Gaming set to monitor impact of digitalisation on young people’s wellbeing

gaming

Scientists from Heriot-Watt University, alongside partners at the University of Edinburgh and a European consortium led by German research institute FTK , have launched one of the most comprehensive studies to date into how digital technologies impact on young people’s health.

24/7 information overload

Focusing on adolescents aged 10-24 years, the research will examine how our rapidly changing society has created additional digital stressors. As the digitalisation of information continues at pace, accelerated by the pandemic, the 24/7 information overload has adversely impacted some members of society. 

The €6M project is funded by Horizon Europe with just under €1M of the total funding supporting the UK research partners. Similar pilot studies will take place in Germany, Italy, Spain, Slovenia, Cyprus, and Poland using the same approach. It’s anticipated the new research will help practitioners and individuals to better monitor and manage emotional well-being in young people.

Gamifying research to engage

Experts from psychology and engineering specialties will work alongside clinicians and gaming experts, to develop ways to measure the impact of both direct and indirect stressors. These include 24/7 news cycles, world events, social media, and cyberbullying. The team will use gamification techniques to explore ways to help practitioners and individuals to process these stressors and manage their wellbeing. 

Dr Mel McKendrick from Heriot-Watt University explains: 

“Digital transformation has been heralded as one of the greatest achievements of recent times but as psychologists, clinicians, parents, and individuals, we’re still exploring its impact. This study will examine stress from digitalisation, looking at it from the user’s perspective to better understand changes in mental state, treatment, and self-management. It is difficult for clinicians to monitor fluctuations in mental health and therefore accurately diagnose conditions in some cases. Meanwhile, services are at breaking point. We want to create innovative methods using gamification to better inform ways to support young people living in Scotland initially before helping to shape wider work across the UK.”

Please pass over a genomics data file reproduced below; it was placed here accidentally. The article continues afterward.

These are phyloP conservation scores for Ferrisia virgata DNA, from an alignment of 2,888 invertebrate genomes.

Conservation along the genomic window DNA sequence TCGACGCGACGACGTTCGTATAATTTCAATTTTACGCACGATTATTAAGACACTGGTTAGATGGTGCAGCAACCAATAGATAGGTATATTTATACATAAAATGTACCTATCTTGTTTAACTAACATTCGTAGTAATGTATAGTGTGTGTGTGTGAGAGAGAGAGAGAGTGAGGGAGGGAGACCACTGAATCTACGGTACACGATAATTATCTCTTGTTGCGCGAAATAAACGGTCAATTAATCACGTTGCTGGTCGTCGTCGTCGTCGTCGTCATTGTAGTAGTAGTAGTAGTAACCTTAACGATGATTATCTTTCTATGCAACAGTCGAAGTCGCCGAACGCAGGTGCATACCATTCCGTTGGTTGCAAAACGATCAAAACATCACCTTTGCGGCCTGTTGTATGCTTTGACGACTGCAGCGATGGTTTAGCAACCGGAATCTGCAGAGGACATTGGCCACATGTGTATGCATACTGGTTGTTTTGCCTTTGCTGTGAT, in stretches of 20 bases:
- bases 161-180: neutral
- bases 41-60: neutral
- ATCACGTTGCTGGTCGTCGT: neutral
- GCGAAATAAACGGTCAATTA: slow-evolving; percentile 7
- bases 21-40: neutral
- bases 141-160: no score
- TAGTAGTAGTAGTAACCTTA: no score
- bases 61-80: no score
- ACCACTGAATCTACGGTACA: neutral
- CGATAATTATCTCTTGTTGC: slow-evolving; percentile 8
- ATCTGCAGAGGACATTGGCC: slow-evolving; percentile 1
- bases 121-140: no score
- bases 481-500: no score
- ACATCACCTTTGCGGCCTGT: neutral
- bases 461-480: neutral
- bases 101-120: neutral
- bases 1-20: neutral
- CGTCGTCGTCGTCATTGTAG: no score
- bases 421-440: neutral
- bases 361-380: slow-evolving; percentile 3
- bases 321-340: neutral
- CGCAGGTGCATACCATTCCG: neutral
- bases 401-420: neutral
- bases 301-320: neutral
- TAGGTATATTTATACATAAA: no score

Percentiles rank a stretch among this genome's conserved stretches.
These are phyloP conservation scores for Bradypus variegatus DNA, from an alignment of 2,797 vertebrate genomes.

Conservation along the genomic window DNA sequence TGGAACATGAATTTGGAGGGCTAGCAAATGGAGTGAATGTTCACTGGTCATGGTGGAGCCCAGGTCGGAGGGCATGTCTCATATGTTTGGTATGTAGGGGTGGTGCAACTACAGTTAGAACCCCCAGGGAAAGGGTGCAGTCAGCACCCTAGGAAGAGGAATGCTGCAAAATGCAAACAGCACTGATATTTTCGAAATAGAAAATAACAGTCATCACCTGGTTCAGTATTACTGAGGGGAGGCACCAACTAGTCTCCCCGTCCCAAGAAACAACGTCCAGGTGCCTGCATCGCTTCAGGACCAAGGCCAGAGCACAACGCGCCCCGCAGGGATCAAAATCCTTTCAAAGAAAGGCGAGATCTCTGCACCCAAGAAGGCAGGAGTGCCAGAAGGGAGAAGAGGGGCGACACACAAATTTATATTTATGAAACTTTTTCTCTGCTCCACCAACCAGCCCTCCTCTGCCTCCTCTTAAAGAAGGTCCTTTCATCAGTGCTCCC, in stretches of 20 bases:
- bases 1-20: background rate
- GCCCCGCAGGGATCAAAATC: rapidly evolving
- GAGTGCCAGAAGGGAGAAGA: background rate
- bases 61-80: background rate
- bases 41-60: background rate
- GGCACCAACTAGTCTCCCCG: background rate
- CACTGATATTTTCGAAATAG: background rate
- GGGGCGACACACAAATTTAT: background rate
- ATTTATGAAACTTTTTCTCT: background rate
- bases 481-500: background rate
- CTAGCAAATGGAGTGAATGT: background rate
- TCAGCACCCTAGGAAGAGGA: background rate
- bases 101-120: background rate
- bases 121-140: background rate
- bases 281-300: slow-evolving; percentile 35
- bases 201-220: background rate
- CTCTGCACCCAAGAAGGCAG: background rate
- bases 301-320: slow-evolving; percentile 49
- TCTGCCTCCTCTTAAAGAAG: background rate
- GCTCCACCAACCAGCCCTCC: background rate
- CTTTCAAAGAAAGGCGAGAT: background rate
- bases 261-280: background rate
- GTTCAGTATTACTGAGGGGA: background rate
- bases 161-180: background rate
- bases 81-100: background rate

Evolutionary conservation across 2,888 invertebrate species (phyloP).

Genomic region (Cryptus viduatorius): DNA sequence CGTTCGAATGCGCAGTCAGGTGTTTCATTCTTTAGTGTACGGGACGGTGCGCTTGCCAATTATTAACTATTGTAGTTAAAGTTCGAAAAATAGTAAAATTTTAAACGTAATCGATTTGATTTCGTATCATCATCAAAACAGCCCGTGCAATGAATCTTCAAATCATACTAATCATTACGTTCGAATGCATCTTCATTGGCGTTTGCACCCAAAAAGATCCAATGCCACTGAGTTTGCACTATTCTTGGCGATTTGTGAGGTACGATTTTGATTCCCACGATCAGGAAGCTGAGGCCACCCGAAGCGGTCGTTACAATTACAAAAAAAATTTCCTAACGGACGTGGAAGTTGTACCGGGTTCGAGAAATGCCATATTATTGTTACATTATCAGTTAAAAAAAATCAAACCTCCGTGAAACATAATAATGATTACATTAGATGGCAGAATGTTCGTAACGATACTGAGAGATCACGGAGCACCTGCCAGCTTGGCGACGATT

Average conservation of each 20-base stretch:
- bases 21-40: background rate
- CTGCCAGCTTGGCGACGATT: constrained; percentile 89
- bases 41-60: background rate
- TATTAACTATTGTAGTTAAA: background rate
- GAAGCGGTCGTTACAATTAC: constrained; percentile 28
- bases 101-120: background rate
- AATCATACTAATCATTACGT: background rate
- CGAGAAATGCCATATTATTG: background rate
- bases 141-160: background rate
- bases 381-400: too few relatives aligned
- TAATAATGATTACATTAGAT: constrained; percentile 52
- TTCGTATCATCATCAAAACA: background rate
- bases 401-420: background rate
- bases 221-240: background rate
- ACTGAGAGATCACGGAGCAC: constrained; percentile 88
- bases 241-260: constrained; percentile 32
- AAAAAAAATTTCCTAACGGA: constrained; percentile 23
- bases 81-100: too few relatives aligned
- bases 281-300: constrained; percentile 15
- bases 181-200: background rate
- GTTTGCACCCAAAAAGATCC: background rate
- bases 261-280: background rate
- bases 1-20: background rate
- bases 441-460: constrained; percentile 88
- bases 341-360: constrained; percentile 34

Ensuring young people are engaged in the game and that participation is positive will be essential requirements of the study’s success so the team will build it using focus groups and discussions with young people and social networks. The clinical team will work with schools and universities to help involve children on a voluntary basis. 

Results will be released as an open knowledge database for clinicians and researchers to feedback on and analyse. 

The Heriot-Watt team will work with gaming company, Neuromedia and clinicians from the University of Edinburgh with the findings initially informing approaches in Scotland before widening out the study’s impact to the rest of the UK.

How to take part in the project

Heriot-Watt University is creating a global institute for excellence in health and care research engineering to accelerate the adoption of new technologies. The university already has world-leading research facilities in robotics and AI in the form of the National Robotarium, in earth and marine geosciences through the Lyell Centre and in medical device manufacture and development with the Medical Device Manufacturing Centre (MDMC).

Key staff from schools, colleges or universities wishing to find out more about the study and how to get involved are invited to contact Dr Mel McKendrick via her email – [email protected]

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